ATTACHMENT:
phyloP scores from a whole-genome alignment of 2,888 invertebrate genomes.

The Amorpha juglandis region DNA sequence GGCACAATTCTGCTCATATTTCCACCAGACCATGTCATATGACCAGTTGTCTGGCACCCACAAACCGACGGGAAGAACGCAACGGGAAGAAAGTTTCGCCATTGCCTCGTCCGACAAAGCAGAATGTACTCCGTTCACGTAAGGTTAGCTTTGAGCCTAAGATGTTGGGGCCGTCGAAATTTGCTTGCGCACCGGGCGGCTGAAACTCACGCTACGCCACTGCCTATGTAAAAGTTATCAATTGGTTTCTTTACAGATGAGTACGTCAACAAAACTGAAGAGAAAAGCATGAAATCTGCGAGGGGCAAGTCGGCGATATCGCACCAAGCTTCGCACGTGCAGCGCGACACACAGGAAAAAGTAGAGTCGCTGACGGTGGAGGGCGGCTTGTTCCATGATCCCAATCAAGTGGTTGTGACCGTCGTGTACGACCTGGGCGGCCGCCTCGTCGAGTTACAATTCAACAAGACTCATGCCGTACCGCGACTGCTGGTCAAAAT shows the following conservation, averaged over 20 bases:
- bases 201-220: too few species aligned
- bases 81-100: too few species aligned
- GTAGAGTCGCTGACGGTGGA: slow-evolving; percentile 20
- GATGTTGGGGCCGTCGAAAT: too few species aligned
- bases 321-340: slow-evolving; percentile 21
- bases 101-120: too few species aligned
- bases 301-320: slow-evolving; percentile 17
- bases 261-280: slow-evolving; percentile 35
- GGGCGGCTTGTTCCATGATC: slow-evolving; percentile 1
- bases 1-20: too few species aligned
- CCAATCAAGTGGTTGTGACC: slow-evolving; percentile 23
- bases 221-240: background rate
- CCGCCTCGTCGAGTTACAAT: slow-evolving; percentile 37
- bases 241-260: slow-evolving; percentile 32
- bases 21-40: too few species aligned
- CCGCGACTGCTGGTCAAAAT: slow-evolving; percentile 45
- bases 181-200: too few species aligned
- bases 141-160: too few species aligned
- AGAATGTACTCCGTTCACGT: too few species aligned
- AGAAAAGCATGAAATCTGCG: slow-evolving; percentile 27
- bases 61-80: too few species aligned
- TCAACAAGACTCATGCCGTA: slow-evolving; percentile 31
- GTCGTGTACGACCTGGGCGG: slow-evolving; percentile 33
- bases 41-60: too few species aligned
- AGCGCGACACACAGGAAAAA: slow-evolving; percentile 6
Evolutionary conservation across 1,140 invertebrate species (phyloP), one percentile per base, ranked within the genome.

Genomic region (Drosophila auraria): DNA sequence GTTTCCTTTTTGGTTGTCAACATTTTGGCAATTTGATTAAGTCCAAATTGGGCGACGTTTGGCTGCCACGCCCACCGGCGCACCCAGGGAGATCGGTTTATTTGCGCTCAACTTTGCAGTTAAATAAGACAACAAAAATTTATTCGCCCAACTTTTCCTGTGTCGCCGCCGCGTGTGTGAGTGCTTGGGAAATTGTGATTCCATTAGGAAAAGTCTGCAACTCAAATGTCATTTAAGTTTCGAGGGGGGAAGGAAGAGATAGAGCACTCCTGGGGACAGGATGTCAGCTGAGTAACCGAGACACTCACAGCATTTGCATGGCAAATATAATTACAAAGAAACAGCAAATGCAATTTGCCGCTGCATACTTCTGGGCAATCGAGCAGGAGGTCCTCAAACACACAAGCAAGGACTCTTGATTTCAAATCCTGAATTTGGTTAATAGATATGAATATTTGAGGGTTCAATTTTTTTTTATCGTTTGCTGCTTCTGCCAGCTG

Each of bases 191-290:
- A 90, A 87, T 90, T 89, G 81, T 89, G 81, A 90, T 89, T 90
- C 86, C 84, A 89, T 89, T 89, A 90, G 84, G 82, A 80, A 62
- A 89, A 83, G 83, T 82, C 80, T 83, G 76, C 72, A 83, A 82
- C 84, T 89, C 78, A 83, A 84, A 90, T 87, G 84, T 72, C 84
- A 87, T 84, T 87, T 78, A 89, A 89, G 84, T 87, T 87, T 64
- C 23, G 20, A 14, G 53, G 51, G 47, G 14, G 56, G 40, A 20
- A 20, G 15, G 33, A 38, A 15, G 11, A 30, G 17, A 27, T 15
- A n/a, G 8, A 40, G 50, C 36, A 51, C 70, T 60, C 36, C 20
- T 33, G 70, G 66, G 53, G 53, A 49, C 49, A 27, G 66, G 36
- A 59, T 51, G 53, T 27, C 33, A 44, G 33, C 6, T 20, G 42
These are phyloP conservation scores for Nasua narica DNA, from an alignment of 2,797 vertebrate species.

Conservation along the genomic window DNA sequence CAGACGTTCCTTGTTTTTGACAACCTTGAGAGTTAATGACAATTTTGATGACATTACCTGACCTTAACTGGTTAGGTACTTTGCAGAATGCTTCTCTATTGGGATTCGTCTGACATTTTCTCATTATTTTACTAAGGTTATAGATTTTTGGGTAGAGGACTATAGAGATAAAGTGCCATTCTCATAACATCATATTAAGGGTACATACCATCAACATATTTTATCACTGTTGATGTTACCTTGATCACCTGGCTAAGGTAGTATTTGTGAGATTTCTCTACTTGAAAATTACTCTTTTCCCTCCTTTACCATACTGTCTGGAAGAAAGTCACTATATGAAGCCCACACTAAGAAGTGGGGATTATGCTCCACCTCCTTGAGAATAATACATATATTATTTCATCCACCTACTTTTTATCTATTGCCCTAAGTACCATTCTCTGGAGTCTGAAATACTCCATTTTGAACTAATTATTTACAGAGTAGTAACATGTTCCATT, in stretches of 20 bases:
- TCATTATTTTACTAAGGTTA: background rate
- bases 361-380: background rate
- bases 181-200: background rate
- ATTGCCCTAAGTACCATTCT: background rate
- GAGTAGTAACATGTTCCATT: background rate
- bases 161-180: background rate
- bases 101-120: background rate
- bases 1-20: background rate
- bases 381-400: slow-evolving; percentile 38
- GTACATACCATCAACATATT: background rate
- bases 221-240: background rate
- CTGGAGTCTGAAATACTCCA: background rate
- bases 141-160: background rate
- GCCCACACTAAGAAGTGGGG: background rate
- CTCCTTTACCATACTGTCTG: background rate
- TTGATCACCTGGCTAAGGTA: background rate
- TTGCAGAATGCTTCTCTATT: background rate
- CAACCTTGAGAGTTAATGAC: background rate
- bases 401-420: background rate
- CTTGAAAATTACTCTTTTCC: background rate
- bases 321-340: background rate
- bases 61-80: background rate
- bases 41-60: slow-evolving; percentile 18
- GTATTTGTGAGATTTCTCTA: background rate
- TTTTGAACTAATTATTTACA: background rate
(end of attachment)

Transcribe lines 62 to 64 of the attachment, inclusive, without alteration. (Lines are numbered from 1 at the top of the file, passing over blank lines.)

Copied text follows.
- CTTGAAAATTACTCTTTTCC: background rate
- bases 321-340: background rate
- bases 61-80: background rate